Passion and Purity

In Passion and Purity, Elisabeth Elliot uses her love story with her first husband Jim Elliot to illustrate the practical principles of the book’s subtitle: bringing your love life under Christ’s control. For five years she and Jim waited to pursue their relationship, because Jim knew he needed to be single for the missionary work he was undertaking at that time. During this period, Elisabeth kept detailed diaries recording her thoughts, prayers, and struggles with submitting to God’s will. It was not an easy road, but through Christ Jim and Elisabeth were able to offer their love to God and accept when His answer was “not yet.” It’s a profound lesson, and all the more when the blessing denied is such a wonderful one.

I was disappointed somewhat because I thought this book would be primarily about how to move toward purity, with some examples from Elisabeth’s life to illustrate her points. But instead it was the other way around — very autobiographical, with the principles of submission and holiness explored more incidentally. There’s nothing wrong with that, of course. I just found myself not quite so interested in the details of her relationships with God and Jim; I wanted more focus on Scripture and practical purity. More structure would have been helpful, too.

Another thing I found problematic were some of Jim’s letters that Elisabeth quotes. Several were extremely open and honest about his sexual desire for her. I’m not a prude and I think physical desire is a gift of God and absolutely has to be addressed in any book about purity, but the desire expressed in his letters was so intensely private and very suggestive… not sinful, but not to be placed before the public eye. Some of it was so explicit as to conjure ideas that I needed to instantly dismiss. I think this places a huge limitation on how we can use and recommend this book, especially with teens.

Elisabeth frequently quotes old hymns and poems, and I found this wearing after awhile. The spiritual principles represented are timeless, but not every hymn or poem is. I like many old hymns and enjoy archaic language in poetry, and I understand they were extremely meaningful to her as she worked through these issues. These elements are just overused to the point of near-tedium.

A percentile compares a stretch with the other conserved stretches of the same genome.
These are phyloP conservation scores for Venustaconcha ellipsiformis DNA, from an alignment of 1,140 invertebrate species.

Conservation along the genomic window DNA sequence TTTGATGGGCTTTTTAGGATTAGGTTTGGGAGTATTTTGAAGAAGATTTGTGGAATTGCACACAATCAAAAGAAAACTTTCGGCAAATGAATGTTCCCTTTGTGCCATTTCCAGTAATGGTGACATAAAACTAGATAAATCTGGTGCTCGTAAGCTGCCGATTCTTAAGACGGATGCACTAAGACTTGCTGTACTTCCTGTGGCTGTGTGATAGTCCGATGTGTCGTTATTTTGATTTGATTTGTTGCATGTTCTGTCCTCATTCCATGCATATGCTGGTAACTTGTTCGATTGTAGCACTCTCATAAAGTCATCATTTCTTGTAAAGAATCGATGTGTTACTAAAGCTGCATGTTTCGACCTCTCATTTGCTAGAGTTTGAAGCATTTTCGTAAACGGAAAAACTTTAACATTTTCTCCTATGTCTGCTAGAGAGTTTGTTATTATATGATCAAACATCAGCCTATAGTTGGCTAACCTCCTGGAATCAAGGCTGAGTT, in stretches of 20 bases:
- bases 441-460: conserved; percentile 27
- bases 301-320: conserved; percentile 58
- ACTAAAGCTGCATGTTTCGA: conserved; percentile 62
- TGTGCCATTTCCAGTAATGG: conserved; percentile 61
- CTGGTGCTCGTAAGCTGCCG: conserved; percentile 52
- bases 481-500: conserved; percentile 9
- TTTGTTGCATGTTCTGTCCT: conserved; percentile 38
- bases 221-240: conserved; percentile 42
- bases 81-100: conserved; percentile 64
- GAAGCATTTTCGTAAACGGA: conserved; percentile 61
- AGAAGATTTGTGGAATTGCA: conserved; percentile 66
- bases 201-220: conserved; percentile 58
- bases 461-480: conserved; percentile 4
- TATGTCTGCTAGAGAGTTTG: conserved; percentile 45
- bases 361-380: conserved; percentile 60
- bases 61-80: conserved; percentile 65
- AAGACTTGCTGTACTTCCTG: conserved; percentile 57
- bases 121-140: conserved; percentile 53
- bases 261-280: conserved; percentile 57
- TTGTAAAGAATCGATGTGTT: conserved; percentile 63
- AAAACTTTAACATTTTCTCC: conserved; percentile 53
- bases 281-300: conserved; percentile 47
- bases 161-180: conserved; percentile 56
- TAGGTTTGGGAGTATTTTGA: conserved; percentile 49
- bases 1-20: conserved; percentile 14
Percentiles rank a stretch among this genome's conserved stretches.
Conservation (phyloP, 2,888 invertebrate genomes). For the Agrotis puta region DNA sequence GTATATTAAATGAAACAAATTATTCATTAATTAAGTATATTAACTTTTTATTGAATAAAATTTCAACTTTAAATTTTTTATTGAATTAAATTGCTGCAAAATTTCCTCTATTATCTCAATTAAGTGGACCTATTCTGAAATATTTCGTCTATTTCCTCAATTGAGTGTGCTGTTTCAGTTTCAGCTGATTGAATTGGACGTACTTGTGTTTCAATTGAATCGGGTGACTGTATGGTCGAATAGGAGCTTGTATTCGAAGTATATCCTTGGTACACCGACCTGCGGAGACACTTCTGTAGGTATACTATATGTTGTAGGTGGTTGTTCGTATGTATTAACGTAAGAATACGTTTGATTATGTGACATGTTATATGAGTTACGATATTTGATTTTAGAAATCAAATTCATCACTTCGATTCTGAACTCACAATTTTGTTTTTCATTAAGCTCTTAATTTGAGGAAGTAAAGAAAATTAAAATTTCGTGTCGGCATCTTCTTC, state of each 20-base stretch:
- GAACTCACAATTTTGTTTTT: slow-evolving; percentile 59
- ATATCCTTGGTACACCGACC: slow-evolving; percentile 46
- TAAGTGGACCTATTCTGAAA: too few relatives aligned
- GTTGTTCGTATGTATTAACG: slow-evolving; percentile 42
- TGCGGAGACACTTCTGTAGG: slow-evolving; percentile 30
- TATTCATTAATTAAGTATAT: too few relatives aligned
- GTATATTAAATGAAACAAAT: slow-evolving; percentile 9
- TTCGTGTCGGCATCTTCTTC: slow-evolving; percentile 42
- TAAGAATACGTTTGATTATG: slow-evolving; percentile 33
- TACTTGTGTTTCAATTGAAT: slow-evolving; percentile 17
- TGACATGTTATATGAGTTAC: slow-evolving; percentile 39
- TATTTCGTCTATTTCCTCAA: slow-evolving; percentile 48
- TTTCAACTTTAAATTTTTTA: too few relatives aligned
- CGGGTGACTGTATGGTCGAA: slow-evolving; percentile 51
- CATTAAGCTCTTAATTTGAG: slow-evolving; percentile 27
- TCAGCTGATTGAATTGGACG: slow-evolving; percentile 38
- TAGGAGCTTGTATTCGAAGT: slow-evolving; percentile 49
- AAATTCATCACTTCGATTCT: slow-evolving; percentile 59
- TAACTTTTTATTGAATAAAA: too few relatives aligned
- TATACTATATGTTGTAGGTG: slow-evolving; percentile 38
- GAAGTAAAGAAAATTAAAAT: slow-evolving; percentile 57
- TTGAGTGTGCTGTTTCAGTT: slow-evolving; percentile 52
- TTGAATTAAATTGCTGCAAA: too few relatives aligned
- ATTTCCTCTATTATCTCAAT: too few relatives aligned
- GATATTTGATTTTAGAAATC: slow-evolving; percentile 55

So that’s a lot of negativity about the book. The things I liked can best be explored by quoting Elisabeth’s own words:

I am convinced that the human heart hungers for constancy… There is dullness, monotony, sheer boredom in all of life when virginity and purity are no longer protected and prized. By trying to grab fulfillment everywhere, we find it nowhere. (21)

So long as our idea of surrender is limited to the renouncing of unlawful things, we have never grasped its full meaning… (Lilias Trotter, 37)

Waiting on God requires the willingness to bear uncertainty, to carry within oneself the unanswered question, lifting the heart to God about it whenever it intrudes upon one’s thoughts. (59)

Waiting silently is the hardest thing of all… But the things that we feel most deeply we ought to learn to be silent about, at least until we have talked them over thoroughly with God. (60)

God gives us material for sacrifice. Sometimes the sacrifice makes little sense to others, but when offered to Him it is always accepted. (64)

Our vision is so limited that we can hardly imagine a love that does not express itself in protection from suffering. (84)

It is the control of passion, not its eradication, that is needed. How would we learn to submit to the authority of Christ if we had nothing to submit? (90)

There are some good principles here and I did not dislike the book overall. But this is mainly an autobiographical work and those who want a structured, organized, practical approach to biblical purity should probably look elsewhere. (  )

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